When I answered that call that told me my father was in the ICU grappling with what would eventually be revealed as fatal injuries, my first thoughts were not for him but for my grandmother. She had been in nursing care with end-stage dementia for a couple of years at that point. And, while she could still recognize me, she was fading fast.
My journey with her through guardianship, conservatorship, and every imaginable health issue possible inspired me to share my passage from fear to resolution. It all ended in a fairly confident summation in artist-statement-format for my July 4th opening of “Do I Know You?” that ended with “The best we can hope for is a few good photos and a really good story about how we got to the end. Smile. Everyone dies.” I meant it at the moment, but…
She’s not smiling.
I’m not smiling.
She loved me.
I loved her.
I love her still.
I can’t believe she’s gone.
How shocking that I could be still shocked that her loss hurts this badly. It was expected; I thought I was prepared. I was not. Her lessons for me will continue–despite her absence.
Smile. At least you’re not dead.
I edited my artist resume this week. Yes, I shortened it. My resume was so long, that even I was too bored to get to the end of it. My solution? Chop it off. I took out at least HALF of the shows. I improved documentation & details (dates, websites, jurors, etc.) for the remaining shows & arts admin work.
When I read resumes from artists as a part of juried shows or the Featured Artist contest at AAAD, I find they usually contain every instance that their work has been anywhere. It always screams at me: “I don’t think my resume is good enough, so I am going to overwhelm you with volume.” It doesn’t work. So, I finally took the bold step.
My work is good enough. My experience is good enough. So is yours. We are all where we are based on the work we’ve done. There is no reason to be ashamed of where you are if you’ve worked for it. So quit apologizing, people.
Chop that resume down to size.
I’ve been busy testing a change in process–the addition of color and paint. I am closing in on a new direction for the next series of work that I’m calling “Better than Figs” at the moment.
The new series
examines what it means
to really live.
The series title, Better than Figs, is from Shakespeare’s Anthony & Cleopatra:“O excellent! I love long life better than figs.” Before diving headfirst into production, I sat down to edit the “Do I Know You?” exhibit. It seems that Heart Breaker (pictured left) might be the best way to say goodbye to #DIKY. Is it okay to mourn the loss of mourning? No longer mourning puts closure or finality to the loss of my father. I have guilt about that. My mourning for the loss of the personality I knew as my grandmother has become acceptance. I am grateful to at least have my memories of who she was–even if her memories don’t include me anymore. I finally learned to just “Smile. Because everyone dies.”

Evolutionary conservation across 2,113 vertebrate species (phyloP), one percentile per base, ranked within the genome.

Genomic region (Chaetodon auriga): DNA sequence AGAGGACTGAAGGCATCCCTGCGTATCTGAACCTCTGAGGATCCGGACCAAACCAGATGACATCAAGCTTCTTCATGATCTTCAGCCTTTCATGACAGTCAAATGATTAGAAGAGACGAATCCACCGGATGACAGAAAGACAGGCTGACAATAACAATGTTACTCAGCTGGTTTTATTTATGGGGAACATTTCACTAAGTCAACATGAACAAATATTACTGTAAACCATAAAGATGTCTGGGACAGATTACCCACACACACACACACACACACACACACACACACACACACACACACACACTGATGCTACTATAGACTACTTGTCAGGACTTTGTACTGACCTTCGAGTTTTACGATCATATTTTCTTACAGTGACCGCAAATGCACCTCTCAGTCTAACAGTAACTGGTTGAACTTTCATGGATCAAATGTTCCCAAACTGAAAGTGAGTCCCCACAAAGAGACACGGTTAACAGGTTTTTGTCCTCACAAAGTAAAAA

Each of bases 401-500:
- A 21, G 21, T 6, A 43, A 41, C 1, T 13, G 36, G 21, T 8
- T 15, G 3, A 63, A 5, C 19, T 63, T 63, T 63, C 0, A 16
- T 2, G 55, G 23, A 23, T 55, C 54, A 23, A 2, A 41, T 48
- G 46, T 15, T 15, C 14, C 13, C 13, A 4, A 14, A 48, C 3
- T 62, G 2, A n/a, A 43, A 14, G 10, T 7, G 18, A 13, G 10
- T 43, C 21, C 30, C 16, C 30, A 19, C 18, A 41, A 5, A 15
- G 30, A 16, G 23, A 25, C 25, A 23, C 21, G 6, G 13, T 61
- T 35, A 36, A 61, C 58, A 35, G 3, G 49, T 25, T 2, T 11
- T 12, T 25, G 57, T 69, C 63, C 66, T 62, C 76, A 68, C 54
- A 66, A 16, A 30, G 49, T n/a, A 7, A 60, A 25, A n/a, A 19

If you didn’t get a chance to visit the #DIKY opening in July,
you can see the series by visiting the Do I Know You? page.
♦ ♦ ♦
I’ve been giving lots of thought to inventory lately. I am experimenting with changes in my media; more specifically, I am incorporating paint into what has been a solely xerography output from me for many, many years. And, as my production increases, I find myself with the challenge of keeping track of all of it. They are kind of my babies, and I want to know where they are going before I send them out into the world.
There are so many art inventory software systems from which to choose. A few of them seem to have all the same flaws–they track work for shows but aren’t set up for artists that deal primarily with galleries OR they track shows/fairs and NOT galleries.
So I am curious, are any of you out there dealing with inventory issues? Do you have room, in-studio, to store all of you work prior to shipping it to galleries? And, once you ship, how are you tracking the work? Do you have recommendations? Have any of you tried eArtist, Art Tracker or GYST? What about cloud-based Artwork Archive?